How to Care for your New Door

How to Care for your New Door

With over 35 years experience in the industry and the ability to provide customers with top quality doors, we can give you qualified advice on how to care for your doors.

When ordering a glazed door (i.e stained glass panels or acid etched panel etc) the door has been fitted with sealants and putty on the outside of the door to protect it from weather – if the door is fitted the wrong way round it, is not protected and the guarantee will become void – please make sure it is fitted the correct way round.



  • Doors should only be delivered to site immediately prior to fixing.
  • Where doors are to be stored for more than 2 weeks, they must be adequately sealed.
  • Timber reacts to major fluctuations in temperature and moisture. Precautions must be taken to prevent this.
  • The storage area should be well ventilated and not recently plastered.
  • Doors should not be stored against external walls.
  • Moisture content of timber doors should be kept even during storage and installation.
  • Doors must not be stored in any part of a building where screeding, plastering or other wet trades are taking place, or are yet to take place. All completed wet work must be completly dried out.
  • Extra care should be taken in centrally heated and air conditioned buildings.


Handling and Stacking:

  • Store doors perfectly flat on level supports the full width of the door.
  • One support must be laid across the centre and two others 300mm from each end.
  • Bottom supports should be covered with cardboard and/or padding to prevent market to the door.



  • We strongly advise that no works be carried out or installers booked prior to the delivery and inspection of your goods.
  • Glass must be unpacked by the customer within 24 hours of delivery. Inspection must take place prior to installation.
  • If trimming doors, equal amounts of material should always be removed from each edge.
  • Avoid the fitting of locks at rail joints.
  • Doors must not be fitted to buildings where screeding, plastering or other wet trades are taking place, or are yet to take place. All completed wet work must be completely dried out.
  • Low Modulus Neutral curing (LMN) silicone, compatible with edge sealants fro double glazed units, must be used for double glazed, leaded or encapsulated glass.
  • Weatherbars are not fitted as standard but are essential for unsheltered installations to comply with guarantee conditions. They can be supplied on request.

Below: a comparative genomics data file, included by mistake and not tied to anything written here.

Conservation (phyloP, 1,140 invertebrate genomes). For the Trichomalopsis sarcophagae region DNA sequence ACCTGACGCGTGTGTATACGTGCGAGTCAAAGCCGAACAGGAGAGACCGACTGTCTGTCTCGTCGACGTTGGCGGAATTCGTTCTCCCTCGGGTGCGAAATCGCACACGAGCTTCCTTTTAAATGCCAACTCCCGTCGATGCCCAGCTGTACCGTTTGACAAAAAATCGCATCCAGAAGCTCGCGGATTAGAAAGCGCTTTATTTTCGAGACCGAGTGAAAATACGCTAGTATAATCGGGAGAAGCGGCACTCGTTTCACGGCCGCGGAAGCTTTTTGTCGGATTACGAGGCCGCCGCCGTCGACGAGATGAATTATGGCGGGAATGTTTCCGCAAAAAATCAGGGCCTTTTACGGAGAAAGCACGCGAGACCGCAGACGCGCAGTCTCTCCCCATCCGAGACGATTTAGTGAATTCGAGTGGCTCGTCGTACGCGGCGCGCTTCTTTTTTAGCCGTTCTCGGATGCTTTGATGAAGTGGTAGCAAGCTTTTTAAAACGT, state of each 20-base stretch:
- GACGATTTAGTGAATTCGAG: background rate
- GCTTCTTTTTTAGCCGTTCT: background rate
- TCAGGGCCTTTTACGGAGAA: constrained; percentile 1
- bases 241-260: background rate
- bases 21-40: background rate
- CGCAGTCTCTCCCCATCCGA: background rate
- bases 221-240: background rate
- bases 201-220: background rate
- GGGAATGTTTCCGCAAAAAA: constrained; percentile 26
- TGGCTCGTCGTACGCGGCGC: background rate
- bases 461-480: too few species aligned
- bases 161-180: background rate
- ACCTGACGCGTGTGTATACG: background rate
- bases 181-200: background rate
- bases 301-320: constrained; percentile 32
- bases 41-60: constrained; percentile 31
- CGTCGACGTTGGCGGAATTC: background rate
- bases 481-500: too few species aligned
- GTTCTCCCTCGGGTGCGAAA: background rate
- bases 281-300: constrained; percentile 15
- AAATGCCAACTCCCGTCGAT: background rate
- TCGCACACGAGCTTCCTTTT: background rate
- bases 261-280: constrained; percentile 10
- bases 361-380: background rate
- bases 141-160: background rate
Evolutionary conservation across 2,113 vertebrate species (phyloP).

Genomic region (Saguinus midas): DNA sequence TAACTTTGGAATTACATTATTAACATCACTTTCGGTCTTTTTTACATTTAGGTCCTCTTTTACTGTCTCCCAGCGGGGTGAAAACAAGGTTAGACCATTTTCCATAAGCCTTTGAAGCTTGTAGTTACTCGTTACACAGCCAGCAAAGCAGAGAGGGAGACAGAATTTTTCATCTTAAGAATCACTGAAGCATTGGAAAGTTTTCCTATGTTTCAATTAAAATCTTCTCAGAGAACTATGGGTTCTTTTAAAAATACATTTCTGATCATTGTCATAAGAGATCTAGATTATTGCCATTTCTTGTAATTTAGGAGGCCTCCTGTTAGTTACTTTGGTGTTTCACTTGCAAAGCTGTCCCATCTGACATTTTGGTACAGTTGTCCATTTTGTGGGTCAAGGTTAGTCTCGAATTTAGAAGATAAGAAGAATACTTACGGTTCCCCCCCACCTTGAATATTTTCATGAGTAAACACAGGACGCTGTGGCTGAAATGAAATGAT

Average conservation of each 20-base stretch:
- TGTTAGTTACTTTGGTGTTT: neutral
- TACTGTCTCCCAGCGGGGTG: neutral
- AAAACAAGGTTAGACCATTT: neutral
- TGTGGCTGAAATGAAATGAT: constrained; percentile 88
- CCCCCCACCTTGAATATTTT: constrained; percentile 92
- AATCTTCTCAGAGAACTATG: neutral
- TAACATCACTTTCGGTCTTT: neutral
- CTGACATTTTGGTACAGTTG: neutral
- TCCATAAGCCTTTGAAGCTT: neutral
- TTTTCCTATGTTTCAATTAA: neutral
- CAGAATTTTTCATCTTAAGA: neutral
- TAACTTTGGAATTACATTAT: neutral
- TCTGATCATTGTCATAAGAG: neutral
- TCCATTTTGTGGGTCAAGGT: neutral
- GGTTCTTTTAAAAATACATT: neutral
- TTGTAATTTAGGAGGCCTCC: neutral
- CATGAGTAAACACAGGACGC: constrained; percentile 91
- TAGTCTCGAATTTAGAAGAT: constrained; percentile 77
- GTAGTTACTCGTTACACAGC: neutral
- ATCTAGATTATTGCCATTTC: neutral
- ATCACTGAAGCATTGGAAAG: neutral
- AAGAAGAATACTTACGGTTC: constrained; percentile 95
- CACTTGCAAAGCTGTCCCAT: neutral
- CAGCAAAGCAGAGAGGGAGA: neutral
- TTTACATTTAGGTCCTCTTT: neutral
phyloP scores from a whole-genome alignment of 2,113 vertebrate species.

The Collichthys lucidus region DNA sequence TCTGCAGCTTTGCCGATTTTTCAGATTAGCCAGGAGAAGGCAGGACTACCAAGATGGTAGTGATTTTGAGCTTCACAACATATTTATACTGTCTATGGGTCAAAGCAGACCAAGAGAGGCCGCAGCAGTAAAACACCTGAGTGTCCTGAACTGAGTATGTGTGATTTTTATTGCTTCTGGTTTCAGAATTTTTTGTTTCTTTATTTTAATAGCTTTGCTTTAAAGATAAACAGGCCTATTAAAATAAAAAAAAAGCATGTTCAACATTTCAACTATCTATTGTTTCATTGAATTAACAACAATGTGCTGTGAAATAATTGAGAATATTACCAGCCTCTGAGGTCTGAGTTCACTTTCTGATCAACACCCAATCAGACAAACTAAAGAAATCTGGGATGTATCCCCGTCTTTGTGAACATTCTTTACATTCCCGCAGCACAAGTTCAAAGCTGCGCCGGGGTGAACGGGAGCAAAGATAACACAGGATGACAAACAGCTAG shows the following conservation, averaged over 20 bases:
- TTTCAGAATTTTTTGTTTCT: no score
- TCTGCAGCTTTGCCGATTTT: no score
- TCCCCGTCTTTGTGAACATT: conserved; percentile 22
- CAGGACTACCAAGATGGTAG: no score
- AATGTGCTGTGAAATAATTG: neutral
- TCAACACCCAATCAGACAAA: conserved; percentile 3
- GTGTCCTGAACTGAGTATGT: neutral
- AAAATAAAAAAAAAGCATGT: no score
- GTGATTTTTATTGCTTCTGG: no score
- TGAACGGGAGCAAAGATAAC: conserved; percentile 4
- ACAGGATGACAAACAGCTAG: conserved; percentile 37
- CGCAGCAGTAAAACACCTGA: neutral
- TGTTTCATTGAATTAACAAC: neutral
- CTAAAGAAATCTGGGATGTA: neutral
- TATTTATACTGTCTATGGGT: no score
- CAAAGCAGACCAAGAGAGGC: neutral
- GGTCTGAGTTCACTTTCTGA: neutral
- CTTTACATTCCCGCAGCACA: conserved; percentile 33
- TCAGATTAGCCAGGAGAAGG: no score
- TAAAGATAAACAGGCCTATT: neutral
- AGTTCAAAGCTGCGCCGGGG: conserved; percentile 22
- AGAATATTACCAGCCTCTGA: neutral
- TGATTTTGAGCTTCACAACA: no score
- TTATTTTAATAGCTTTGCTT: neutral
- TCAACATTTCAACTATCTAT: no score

Protection & Finishing:

  • Doors are supplied in their raw (unpainted) state and must be sealed, knotted, primed or lacquered as immediately after delivery as possible. This sealing must be applied to all six surfaced – front/back face and all four edges.
  • The primer is applied for transit purposes only and is not a final or waterproof coat.
  • To obtain the best finish, any door – either raw or primed – will require normal surface preparation (light sanding/de-nibbing etc) prior to the application of further coats. Never use wire wool on oak doors. Beading mitres which may have dried back can be filled with decorator’s caulk.
  • It is imperative that further coats of high quality finish be applied to manufacturer’s guidelines before the door is exposed to the elements and that this coating be maintained for the installed life of the door. This is particularly important in respect of the tops and bottoms of the door stiles where the grain is exposed. Failure to do this will lead to moisture ingress and swelling/warping.
  • Painted doors should receive a minimum of 2 undercoats and 3 gloss coats.
  • Edges of doors and other surfaces which have been cut must be sealed, particularly when exposing the end grain. This also applies to apertures caused when letting in hinges, locks, letter-places etc.
    The door must be coated equally on all faces to allow a balanced movement of moisture.
  • We do not recommend the use of water based paints or polyurethane varnishes.
  • Dark paint colours should be avoided on doors which are subject to direct sunlight.


Wood is a natural product and minor swelling or shrinking is not a defect but a normal characteristic of the material. This may occur due to variations in climatic and atmospheric conditions such as temperature and humidity. Adherence to the above points will help minimise these effects.


We hope this guide has helped you keep your door safe and properly cared for.

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